posted by zug at 4:51 PM on July 1, 2011 [2 favorites]

zug, where's the misinformation? Unless I'm mistaken, no one is claiming anything different from what you're saying.

Hot water works well as an itch soother too: run very hot water over the affected area until it feels icy. Scrambles the nerve signals for hours.
posted by Specklet at 5:26 PM on July 1, 2011

Think of it this way: in order for you to get the rash, you have to be exposed to the oil. Only the oil causes the rash. In order to get the rash after you have washed off the oil from the plant, your skin would have to produce the oil. Your skin does not produce urushiol. Therefore, you cannot get more poison ivy once you have washed off the oil.
posted by OmieWise at 6:30 PM on July 1, 2011

Hot water works well as an itch soother too I don't know about this. I got a nasty case of poison ivy on my ankles a number of years ago. We had just moved into a new home with one of those detachable shower massage heads and I would spray one ankle with the shower head only to have my other ankle scream for the relief and vice-versa. Seemed like I spent a ridiculous amount of time spraying one ankle until the other couldn't stand being left out, rinse, repeat.
posted by Rafaelloello at 7:40 PM on July 1, 2011

where's the misinformation?

Well, the idea that urushiol can be washed off for starters. Urushiol is a hapten. That means it binds to proteins in the skin and cannot be washed off. Though it isn't going to be easily spread once the source is washed away, and certainly not after the rash has kicked in.

Furthermore, it doesn't sound like a systemic infection. It sounds like you rubbed the urushiol all over yourself before you knew it was on you. It is interesting that it clears faster in some locations than others. It could just be the level of exposure, as zug points out, but there are a lot of other variables. Your skin varies in thickness, hairiness, no. of sebaceous glands etc. depending on which part you're looking at, and such differences could influence the duration of the rash. Out of curiosity, where was it normally affecting you (where it clears in a couple of days)?
posted by kisch mokusch at 1:09 AM on July 2, 2011

I agree with others who've said you probably accidentally spread the oil around without realizing it, or you're re-contaminating yourself through contact with something that came in contact with the poison ivy. A few years ago my boyfriend removed a bunch of vines from the back of the house that turned out to be poison ivy, and even though I didn't come into any contact with the vines or the brush, I was finding little spots of poison ivy rash on myself for WEEKS afterward, because the knucklehead spread the oil throughout the house.

Oh, sometimes clothing washed with clothes that have come into contact with poison ivy can spread the oil, too, if it's not washed thoroughly. Wheee!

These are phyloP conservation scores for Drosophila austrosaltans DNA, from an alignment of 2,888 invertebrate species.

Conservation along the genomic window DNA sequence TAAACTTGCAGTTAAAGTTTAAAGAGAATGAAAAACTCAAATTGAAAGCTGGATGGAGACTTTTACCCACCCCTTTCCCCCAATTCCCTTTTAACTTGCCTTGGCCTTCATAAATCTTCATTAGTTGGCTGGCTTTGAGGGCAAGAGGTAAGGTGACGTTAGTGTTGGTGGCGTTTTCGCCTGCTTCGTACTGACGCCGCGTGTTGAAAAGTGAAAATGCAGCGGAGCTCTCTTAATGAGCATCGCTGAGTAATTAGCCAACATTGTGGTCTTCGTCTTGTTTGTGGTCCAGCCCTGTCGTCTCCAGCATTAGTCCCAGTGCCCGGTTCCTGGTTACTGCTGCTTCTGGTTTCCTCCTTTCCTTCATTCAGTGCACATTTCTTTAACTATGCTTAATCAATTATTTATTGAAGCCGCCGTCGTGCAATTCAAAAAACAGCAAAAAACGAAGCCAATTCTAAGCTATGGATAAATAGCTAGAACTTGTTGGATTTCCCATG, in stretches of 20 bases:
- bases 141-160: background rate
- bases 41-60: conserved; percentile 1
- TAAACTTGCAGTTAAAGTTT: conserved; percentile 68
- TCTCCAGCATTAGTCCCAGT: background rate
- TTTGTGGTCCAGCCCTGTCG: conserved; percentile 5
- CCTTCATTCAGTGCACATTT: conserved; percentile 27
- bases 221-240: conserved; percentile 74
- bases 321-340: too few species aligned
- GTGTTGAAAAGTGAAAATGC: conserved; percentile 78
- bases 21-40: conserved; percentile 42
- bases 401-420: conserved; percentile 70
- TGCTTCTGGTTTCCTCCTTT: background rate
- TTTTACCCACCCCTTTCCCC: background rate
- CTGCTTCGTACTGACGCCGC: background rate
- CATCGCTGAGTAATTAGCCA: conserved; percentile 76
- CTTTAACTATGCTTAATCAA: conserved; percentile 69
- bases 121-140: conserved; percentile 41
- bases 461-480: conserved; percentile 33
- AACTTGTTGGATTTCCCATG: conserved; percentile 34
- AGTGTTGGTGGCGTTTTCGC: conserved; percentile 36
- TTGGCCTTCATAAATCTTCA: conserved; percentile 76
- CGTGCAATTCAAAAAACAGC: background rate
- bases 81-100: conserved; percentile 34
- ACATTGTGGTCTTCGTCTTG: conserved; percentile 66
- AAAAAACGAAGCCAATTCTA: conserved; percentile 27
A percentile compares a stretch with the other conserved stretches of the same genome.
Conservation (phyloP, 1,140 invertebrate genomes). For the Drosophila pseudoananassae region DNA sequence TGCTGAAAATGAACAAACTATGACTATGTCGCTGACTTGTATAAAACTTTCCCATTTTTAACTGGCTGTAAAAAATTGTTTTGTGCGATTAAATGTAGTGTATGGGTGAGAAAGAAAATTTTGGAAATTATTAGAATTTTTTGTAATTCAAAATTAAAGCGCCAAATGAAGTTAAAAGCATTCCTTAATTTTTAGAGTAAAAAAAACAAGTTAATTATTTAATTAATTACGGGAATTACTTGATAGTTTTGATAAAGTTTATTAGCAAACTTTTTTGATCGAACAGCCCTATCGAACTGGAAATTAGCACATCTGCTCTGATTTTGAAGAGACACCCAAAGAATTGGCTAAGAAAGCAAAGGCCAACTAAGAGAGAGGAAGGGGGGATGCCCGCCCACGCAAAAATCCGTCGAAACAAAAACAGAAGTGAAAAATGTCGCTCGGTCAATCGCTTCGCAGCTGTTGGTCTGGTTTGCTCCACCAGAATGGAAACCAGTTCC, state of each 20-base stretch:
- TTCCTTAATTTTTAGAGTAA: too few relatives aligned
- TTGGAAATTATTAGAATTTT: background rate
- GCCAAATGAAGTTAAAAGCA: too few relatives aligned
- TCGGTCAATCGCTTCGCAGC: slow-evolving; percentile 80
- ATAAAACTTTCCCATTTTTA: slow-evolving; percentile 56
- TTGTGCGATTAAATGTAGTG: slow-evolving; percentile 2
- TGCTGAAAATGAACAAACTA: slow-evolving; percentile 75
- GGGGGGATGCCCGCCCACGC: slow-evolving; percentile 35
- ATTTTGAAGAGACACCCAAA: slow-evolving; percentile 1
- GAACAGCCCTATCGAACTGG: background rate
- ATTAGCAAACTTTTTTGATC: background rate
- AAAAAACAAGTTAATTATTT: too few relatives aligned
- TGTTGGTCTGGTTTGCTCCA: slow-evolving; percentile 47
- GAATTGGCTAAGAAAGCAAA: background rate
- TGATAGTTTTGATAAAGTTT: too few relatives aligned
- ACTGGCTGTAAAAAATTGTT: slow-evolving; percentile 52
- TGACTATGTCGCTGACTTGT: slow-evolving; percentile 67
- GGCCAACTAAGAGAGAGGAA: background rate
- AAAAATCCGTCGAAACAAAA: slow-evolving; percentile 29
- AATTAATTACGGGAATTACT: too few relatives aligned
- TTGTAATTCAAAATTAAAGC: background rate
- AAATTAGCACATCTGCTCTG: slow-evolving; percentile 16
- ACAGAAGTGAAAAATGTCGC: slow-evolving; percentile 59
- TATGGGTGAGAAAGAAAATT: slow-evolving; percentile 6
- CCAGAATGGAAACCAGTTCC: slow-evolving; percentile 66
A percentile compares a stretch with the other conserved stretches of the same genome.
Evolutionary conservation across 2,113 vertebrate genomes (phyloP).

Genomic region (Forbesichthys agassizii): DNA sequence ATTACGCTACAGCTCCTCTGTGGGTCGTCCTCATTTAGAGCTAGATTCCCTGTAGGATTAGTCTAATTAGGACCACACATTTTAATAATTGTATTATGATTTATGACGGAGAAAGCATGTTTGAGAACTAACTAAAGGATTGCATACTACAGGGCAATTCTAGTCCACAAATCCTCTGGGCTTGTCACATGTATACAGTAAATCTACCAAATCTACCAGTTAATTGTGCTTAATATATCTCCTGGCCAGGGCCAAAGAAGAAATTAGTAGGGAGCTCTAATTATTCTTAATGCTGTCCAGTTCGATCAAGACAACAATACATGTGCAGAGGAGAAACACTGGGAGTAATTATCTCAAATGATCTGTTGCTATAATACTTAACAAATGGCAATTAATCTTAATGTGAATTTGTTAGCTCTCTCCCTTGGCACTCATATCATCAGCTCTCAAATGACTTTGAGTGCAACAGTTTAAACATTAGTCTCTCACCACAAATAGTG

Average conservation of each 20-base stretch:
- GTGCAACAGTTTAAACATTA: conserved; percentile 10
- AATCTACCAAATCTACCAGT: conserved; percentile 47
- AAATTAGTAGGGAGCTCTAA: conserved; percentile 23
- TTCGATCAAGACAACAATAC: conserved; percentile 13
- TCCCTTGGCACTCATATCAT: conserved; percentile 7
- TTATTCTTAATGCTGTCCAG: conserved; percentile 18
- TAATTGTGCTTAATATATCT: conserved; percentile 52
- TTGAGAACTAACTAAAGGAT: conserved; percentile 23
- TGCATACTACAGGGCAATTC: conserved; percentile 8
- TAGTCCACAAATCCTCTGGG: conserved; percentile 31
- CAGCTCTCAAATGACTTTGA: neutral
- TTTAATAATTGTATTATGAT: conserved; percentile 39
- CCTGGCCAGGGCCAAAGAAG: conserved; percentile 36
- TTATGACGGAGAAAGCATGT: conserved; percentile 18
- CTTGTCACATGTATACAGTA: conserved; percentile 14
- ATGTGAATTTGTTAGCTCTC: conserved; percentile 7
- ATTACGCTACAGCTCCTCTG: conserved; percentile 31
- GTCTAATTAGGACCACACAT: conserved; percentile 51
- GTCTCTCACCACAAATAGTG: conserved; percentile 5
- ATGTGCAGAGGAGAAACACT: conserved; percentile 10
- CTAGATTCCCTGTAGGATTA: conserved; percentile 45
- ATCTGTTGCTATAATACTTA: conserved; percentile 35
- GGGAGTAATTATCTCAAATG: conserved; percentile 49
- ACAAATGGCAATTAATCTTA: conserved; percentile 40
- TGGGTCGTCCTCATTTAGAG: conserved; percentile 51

posted by crowyhead at 11:42 AM on July 2, 2011

Hot water, hot as you can stand it, directly on the place(s) that itch worst -- the relief is so intense. Itch-gasm, I've not heard that term but I have absolutely heard others say that it's damn near intense as orgasm and that is my experience also -- jesus. The relief lasts 4 hours, maybe 5; when I get nailed by poison ivy I spend a LOT of time in hot shower, so I can sleep, so I can get through the days without going nuts behind the itch.

Also, benedryl, or whatever antihistamine floats your boat, that takes the itch out some.

I've had it systemically, had to go to the emergency room one night because my throat was closing down, was getting to where I couldn't breathe -- real fun, huh? Steroids, a shot of some steroid or other.

The stuff is everywhere here in Austin, everywhere. A nightmare for someone as sensitive to it as I am; I can absolutely deal with the heat, the humidity I don't like but I can deal, but the PI is the worst. A horror show.
posted by dancestoblue at 2:22 PM on July 2, 2011

I have no science to go on here (despite being a scientist), but I've had Epic poison ivy and would swear it was systemic. Tecnu and similar are the only things I've found that really seemed to help stop the spread - and combined with Hot water the scrubs lead to itch-gasms that don't seem to spread the rash.

Before the expensive scrubs, I had rashes reappearing for something like 5 weeks when I swear I'd washed Everything including my sleeping bag and glasses (behind my ears? Really poison ivy?) and would take super hot showers. So my advice is to get those scrubs and use them repeatedly and liberally. Best $30 I spent in a Long Time. I would agree that it doesn't spread through the blisters, but PI sure did spread like oil on a hot day. For excruciating weeks.

PS - Fun fact, the itch-gasm is a histamine thing, and has to do with flooding neuroreceptors, kind of like orgasms. I remember having fun googling that to distract myself from the horrible itching. Good luck and an end to it soon!
posted by ldthomps at 6:20 PM on July 3, 2011

a little late to this topic. i had systemic poison ivy last summer. i haven't been in poison ivy so far this summer, but i'm getting spots on my arm for some reason. how long does systemic poison ivy stay in the body?
posted by memnock at 8:07 PM on July 15, 2011